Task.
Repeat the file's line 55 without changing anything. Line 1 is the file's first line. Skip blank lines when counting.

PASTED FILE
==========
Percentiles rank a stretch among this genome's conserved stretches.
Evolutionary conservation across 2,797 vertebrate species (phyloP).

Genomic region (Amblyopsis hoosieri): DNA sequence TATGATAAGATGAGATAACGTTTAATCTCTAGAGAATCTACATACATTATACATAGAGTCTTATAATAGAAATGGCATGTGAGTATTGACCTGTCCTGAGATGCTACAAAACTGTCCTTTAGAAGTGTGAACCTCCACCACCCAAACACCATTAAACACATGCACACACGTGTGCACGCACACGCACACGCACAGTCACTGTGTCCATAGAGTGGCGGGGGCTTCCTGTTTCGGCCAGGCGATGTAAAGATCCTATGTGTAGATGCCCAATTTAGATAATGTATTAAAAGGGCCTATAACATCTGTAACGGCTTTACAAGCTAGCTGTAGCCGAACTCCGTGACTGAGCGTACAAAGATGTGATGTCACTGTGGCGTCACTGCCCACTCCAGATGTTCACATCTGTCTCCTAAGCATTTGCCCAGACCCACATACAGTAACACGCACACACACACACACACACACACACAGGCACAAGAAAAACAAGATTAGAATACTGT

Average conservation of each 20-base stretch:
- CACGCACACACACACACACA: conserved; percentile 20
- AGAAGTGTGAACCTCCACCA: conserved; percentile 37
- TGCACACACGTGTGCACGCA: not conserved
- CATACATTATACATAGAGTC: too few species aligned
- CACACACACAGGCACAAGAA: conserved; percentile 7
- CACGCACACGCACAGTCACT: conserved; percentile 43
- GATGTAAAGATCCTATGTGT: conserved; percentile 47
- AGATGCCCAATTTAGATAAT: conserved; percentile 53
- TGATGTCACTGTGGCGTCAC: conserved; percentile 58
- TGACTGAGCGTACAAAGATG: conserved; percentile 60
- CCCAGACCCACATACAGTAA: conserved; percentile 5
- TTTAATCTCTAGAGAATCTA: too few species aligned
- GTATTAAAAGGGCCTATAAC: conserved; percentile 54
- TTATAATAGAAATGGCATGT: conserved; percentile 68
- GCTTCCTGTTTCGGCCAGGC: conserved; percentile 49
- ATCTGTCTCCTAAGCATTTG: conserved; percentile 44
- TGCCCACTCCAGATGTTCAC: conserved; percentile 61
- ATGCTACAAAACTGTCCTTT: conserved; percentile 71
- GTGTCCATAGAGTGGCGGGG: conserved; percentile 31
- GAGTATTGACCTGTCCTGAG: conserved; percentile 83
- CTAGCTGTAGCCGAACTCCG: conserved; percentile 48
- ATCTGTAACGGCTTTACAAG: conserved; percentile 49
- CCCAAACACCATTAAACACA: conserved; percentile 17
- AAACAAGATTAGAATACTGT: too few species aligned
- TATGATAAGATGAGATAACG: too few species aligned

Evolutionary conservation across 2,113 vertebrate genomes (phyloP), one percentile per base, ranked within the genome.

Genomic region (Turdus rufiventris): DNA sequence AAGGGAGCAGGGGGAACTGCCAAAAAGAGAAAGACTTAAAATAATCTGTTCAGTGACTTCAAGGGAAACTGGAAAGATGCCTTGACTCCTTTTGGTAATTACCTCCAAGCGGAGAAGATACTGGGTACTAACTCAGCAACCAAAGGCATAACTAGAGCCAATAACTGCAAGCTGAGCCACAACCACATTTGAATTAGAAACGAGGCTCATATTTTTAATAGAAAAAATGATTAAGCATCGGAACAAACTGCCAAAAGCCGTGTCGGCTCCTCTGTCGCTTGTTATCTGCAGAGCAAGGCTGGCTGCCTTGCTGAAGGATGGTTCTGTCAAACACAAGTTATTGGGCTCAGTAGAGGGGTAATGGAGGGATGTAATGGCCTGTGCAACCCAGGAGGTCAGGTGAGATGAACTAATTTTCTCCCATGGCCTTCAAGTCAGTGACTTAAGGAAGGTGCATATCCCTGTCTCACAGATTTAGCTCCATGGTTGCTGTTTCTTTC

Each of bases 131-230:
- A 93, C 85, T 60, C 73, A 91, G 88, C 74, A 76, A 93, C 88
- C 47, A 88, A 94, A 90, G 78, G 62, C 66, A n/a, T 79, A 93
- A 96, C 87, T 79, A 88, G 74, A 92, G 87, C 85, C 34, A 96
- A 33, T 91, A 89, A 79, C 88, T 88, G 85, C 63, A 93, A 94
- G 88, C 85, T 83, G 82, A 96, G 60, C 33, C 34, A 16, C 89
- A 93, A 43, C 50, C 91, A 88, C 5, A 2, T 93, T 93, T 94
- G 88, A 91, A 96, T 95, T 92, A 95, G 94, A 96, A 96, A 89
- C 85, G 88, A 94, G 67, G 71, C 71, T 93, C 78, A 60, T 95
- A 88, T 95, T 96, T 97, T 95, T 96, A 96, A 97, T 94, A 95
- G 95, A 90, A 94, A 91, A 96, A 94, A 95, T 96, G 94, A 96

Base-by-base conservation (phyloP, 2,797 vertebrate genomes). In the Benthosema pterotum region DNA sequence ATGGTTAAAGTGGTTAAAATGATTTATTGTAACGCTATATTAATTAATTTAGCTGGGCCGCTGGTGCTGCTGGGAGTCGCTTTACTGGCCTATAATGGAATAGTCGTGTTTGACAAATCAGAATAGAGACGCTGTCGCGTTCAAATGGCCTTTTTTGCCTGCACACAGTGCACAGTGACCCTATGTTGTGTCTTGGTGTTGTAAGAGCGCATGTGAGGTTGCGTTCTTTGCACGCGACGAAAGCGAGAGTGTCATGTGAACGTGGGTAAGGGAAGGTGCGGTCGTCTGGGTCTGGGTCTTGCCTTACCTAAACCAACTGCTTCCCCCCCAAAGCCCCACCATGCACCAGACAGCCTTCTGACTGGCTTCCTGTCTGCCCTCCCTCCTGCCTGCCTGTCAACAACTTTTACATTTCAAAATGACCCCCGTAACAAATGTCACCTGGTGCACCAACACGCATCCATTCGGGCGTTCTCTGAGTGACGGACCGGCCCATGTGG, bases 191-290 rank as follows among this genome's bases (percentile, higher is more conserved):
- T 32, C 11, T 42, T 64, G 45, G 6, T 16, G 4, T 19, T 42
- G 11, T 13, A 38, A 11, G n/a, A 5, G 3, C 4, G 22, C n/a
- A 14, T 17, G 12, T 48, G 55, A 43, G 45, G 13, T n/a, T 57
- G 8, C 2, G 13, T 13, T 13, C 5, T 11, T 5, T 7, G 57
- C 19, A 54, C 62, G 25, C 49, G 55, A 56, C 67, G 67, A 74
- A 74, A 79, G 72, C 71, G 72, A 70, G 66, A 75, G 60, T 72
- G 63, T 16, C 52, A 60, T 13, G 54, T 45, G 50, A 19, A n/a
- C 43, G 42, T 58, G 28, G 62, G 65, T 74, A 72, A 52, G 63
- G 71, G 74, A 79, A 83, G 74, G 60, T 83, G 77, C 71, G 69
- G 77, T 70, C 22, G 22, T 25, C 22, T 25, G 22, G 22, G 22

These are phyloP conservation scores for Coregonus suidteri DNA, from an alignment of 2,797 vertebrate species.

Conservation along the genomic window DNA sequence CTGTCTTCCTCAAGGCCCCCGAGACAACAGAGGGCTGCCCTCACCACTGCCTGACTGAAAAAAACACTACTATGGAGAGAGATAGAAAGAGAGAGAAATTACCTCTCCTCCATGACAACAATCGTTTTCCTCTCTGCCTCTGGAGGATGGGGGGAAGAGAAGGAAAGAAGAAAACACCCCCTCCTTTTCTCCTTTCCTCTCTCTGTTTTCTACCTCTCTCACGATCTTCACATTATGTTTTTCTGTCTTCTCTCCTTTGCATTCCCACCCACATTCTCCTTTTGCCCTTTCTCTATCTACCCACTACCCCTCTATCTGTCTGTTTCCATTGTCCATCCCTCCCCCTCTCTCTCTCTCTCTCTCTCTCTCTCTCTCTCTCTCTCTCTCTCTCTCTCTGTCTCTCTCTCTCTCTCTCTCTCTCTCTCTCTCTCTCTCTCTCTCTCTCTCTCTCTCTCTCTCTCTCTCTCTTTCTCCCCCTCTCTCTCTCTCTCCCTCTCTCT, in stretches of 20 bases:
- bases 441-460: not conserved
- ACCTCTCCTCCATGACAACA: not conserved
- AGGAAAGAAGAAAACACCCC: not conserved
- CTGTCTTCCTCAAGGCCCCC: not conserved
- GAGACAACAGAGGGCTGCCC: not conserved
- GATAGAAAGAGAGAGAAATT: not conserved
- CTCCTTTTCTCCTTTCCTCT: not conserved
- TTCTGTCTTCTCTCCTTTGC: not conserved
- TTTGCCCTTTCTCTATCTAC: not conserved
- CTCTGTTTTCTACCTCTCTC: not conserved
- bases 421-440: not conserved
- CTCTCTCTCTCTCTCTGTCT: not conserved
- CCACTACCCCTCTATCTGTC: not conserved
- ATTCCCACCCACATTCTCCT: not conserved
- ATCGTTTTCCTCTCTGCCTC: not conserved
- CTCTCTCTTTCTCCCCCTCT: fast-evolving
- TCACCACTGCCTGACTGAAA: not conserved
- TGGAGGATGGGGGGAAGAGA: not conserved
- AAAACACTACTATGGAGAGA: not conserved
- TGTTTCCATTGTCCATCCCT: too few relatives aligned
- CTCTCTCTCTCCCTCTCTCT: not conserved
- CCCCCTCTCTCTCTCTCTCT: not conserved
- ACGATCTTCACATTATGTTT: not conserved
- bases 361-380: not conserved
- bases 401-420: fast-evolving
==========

Conservation along the genomic window DNA sequence CTGTCTTCCTCAAGGCCCCCGAGACAACAGAGGGCTGCCCTCACCACTGCCTGACTGAAAAAAACACTACTATGGAGAGAGATAGAAAGAGAGAGAAATTACCTCTCCTCCATGACAACAATCGTTTTCCTCTCTGCCTCTGGAGGATGGGGGGAAGAGAAGGAAAGAAGAAAACACCCCCTCCTTTTCTCCTTTCCTCTCTCTGTTTTCTACCTCTCTCACGATCTTCACATTATGTTTTTCTGTCTTCTCTCCTTTGCATTCCCACCCACATTCTCCTTTTGCCCTTTCTCTATCTACCCACTACCCCTCTATCTGTCTGTTTCCATTGTCCATCCCTCCCCCTCTCTCTCTCTCTCTCTCTCTCTCTCTCTCTCTCTCTCTCTCTCTCTCTCTGTCTCTCTCTCTCTCTCTCTCTCTCTCTCTCTCTCTCTCTCTCTCTCTCTCTCTCTCTCTCTCTCTCTCTCTTTCTCCCCCTCTCTCTCTCTCTCCCTCTCTCT, in stretches of 20 bases: